Supersizing Urban America: How Inner Cities Got Fast Food With Government Help by Chin JouSupersizing Urban America: How Inner Cities Got Fast Food With Government Help by Chin Jou

Supersizing Urban America: How Inner Cities Got Fast Food With Government Help

byChin Jou

Hardcover | March 15, 2017

Pricing and Purchase Info

$31.05 online 
$32.50 list price
Earn 155 plum® points

Prices and offers may vary in store


In stock online

Ships free on orders over $25

Not available in stores


More than one-third of adults in the United States are obese. The Centers for Disease Control and Prevention estimates that there are over 112,000 obesity-related deaths annually, and for many years, the government has waged a very public war on the problem. Former Surgeon General Richard Carmona warned in 2006 that “obesity is the terror within,” going so far as to call it a threat that will “dwarf 9/11.”
What doesn’t get mentioned in all this? The fact that the federal government helped create the obesity crisis in the first place—especially where it is strikingly acute, among urban African-American communities. Supersizing Urban America reveals the little-known story of how the U.S. government got into the business of encouraging fast food in inner cities, with unforeseen consequences we are only beginning to understand. Chin Jou begins her story in the late­ 1960s, when predominantly African-American neighborhoods went from having no fast food chain restaurants to being littered with them. She uncovers the federal policies that have helped to subsidize that expansion, including loan guarantees to fast food franchisees, programs intended to promote minority entrepreneurship, and urban revitalization initiatives. During this time, fast food companies also began to relentlessly market to urban African-American consumers. An unintended consequence of these developments was that low-income minority communities were disproportionately affected by the obesity epidemic.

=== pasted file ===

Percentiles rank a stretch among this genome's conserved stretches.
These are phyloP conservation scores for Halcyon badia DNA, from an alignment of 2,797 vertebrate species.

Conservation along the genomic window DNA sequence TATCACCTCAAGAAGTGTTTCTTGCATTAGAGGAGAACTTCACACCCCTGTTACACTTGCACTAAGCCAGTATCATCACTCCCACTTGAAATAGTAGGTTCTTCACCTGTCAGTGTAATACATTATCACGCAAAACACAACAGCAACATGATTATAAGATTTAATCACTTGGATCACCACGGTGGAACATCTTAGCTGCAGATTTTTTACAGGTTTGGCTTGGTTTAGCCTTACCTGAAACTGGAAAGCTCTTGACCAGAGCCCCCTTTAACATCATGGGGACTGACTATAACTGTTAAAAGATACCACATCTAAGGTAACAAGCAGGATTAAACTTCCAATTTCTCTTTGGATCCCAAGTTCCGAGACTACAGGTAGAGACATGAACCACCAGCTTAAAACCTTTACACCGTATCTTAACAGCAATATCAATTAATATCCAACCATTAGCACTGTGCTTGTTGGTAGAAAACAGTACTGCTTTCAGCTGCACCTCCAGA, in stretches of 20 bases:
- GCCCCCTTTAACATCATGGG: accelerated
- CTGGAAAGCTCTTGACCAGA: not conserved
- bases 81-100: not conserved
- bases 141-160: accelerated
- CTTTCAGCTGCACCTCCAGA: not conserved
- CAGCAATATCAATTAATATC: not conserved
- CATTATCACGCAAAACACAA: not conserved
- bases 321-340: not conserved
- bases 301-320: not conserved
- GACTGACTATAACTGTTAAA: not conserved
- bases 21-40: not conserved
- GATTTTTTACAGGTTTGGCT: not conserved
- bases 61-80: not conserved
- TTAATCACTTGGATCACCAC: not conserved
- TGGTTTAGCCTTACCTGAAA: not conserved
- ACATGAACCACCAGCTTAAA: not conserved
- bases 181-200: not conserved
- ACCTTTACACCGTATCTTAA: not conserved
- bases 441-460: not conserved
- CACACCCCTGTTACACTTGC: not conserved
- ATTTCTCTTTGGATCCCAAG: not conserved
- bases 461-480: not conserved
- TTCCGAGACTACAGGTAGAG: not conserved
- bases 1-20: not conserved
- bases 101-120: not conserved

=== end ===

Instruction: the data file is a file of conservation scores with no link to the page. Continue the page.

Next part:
?In the first book about the U.S. government’s problematic role in promoting fast food in inner-city America, Jou tells a riveting story of the food industry, obesity, and race relations in America that is essential to understanding health and obesity in contemporary urban America.
Chin Jou is a lecturer in American history at the University of Sydney.   
Title:Supersizing Urban America: How Inner Cities Got Fast Food With Government HelpFormat:HardcoverDimensions:248 pages, 9 × 6 × 1 inPublished:March 15, 2017Publisher:University of Chicago PressLanguage:English

The following ISBNs are associated with this title:

ISBN - 10:0226921921

ISBN - 13:9780226921921

Look for similar items by category:


Table of Contents

Introduction Combating Obesity and Subsidizing Fast Food Expansion
One Solving Urban Challenges through Fast Food
Two Searching for New Urban Markets
Three Creating Fast Food Cities with Government Help
Four Diversifying out of Necessity
Five Shoring Up the Urban Market
Six Making Sense of Recent Fast Food Policies
Seven Unpacking Links Between Fast Food and Obesity
Conclusion Proposing Solutions

Editorial Reviews

“This page-turner of a book tells a virtually unknown story. Federal policies to assist small businesses deliberately introduced fast-food outlets into low-income minority areas to the benefit of franchise owners while promoting widespread obesity in these communities. For anyone interested in the role of government policy in food, health, and race relations, Supersizing Urban America is a must-read.”